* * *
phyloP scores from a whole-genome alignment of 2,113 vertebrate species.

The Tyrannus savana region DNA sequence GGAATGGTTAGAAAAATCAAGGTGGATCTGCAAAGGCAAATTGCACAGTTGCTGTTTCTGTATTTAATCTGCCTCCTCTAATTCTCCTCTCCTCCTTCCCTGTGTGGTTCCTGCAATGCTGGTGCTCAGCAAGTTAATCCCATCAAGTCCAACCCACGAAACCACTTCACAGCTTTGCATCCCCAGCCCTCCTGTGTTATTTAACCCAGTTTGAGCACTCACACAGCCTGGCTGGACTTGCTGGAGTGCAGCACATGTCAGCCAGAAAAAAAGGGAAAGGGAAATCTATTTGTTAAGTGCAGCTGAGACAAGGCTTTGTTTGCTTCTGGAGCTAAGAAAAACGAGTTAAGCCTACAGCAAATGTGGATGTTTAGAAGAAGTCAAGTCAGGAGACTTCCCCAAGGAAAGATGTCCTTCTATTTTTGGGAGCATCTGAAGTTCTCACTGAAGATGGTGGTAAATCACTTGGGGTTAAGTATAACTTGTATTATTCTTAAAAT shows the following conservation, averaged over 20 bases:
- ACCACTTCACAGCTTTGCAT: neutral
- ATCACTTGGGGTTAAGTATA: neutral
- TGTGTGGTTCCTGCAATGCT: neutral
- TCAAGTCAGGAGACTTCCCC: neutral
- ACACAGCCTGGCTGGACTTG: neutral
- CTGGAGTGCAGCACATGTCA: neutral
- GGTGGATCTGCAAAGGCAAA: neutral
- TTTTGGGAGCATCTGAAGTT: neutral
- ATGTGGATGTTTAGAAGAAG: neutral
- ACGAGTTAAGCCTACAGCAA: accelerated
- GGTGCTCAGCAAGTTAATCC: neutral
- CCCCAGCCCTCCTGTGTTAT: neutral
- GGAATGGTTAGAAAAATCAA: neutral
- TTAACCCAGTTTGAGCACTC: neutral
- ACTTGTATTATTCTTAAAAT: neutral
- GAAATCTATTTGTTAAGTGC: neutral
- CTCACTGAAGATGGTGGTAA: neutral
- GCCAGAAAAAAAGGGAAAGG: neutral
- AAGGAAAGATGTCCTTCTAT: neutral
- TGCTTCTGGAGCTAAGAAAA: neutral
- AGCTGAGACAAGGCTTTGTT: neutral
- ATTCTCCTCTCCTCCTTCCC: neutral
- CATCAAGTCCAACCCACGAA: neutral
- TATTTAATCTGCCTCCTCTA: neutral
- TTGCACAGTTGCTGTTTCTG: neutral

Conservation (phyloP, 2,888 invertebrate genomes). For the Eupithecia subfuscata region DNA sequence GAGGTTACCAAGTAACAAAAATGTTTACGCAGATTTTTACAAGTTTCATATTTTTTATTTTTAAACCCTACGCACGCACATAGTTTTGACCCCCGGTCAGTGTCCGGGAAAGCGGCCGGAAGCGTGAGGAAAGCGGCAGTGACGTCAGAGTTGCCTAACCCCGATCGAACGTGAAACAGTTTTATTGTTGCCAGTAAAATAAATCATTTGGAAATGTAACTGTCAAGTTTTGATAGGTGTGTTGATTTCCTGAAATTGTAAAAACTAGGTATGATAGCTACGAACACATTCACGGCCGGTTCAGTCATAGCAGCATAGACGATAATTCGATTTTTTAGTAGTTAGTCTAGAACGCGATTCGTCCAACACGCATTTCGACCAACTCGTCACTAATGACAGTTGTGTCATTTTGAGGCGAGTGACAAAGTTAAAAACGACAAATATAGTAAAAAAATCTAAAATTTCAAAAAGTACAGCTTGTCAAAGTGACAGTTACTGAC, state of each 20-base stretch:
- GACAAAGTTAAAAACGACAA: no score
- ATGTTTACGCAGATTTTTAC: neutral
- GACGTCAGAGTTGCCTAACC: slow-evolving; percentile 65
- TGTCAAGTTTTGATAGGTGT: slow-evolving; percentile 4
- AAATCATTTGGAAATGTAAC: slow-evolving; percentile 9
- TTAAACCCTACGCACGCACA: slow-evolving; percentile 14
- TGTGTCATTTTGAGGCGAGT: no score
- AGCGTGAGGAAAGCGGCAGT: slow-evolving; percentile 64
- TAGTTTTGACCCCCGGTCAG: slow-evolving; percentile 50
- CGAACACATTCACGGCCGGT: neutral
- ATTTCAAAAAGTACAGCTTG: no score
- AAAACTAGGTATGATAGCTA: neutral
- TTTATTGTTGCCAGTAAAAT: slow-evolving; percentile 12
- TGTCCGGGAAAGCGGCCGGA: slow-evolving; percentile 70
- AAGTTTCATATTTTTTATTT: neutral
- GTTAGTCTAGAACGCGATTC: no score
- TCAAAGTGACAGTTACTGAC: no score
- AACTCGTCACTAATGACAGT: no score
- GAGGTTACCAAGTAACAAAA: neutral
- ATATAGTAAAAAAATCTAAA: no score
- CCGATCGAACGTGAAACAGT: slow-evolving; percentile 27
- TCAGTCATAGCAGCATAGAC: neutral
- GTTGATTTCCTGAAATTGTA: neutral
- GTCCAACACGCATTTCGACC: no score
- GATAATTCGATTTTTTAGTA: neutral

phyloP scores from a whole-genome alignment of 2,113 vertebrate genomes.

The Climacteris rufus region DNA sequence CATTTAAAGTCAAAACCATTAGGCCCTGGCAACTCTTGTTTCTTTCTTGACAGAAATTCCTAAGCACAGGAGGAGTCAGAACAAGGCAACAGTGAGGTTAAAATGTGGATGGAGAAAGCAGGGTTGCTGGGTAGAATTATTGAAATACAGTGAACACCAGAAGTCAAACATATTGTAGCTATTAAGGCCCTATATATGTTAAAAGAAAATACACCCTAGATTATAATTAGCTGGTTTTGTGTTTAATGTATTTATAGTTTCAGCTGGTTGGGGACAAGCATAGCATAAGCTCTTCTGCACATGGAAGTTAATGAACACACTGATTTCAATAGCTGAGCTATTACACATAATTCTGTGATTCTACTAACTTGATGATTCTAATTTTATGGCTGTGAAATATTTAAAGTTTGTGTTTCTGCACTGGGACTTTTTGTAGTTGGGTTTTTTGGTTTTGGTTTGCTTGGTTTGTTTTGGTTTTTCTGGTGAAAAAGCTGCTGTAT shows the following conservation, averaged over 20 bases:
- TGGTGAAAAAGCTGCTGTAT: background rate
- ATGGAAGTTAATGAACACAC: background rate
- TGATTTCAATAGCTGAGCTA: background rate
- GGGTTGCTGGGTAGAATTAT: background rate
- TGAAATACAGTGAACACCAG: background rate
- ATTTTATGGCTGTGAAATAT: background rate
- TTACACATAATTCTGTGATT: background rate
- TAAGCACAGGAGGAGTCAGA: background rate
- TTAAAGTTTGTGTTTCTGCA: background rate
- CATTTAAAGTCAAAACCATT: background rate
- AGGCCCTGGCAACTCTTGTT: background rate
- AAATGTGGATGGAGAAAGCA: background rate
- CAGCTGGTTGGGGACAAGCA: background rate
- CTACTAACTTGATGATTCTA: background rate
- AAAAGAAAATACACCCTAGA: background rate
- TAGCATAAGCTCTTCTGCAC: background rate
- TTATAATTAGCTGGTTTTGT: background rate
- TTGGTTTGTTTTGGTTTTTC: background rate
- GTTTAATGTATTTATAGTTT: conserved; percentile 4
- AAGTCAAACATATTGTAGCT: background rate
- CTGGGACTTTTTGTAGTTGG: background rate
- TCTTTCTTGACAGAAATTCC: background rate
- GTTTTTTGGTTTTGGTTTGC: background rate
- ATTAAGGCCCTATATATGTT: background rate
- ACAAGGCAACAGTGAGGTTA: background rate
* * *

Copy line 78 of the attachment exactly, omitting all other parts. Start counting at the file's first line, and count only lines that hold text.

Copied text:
- GTTTTTTGGTTTTGGTTTGC: background rate